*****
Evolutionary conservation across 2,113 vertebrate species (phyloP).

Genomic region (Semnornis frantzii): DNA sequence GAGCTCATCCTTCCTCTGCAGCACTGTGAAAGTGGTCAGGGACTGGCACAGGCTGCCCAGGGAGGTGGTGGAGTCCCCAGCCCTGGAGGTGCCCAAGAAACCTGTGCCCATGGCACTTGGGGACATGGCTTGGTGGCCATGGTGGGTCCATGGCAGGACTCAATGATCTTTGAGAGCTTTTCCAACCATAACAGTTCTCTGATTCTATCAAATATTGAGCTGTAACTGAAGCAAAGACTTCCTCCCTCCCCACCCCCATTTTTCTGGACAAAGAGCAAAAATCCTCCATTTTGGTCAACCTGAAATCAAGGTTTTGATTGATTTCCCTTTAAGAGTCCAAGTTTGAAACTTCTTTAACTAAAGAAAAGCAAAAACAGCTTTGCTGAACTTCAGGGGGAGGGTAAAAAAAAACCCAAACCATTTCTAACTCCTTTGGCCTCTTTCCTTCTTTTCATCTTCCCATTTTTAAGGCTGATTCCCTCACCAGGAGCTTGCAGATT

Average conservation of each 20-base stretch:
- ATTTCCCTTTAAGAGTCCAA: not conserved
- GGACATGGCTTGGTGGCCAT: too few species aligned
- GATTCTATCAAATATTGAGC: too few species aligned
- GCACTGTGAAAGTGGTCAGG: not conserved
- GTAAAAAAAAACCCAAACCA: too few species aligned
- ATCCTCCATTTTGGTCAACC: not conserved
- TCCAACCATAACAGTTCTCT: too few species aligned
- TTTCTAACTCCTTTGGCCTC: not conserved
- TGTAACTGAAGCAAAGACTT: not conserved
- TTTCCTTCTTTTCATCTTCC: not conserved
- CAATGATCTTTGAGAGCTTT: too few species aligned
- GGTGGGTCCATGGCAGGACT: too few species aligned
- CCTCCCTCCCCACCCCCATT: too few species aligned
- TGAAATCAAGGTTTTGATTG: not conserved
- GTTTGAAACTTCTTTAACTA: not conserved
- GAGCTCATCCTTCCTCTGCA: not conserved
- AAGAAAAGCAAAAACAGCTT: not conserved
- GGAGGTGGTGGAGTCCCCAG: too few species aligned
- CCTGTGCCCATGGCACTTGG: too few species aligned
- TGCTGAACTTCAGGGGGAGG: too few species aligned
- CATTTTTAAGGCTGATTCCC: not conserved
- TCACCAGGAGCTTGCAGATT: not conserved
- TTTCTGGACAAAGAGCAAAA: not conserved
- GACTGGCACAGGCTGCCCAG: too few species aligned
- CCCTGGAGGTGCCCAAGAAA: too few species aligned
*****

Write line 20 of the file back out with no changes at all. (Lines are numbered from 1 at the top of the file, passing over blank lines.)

- AAGAAAAGCAAAAACAGCTT: not conserved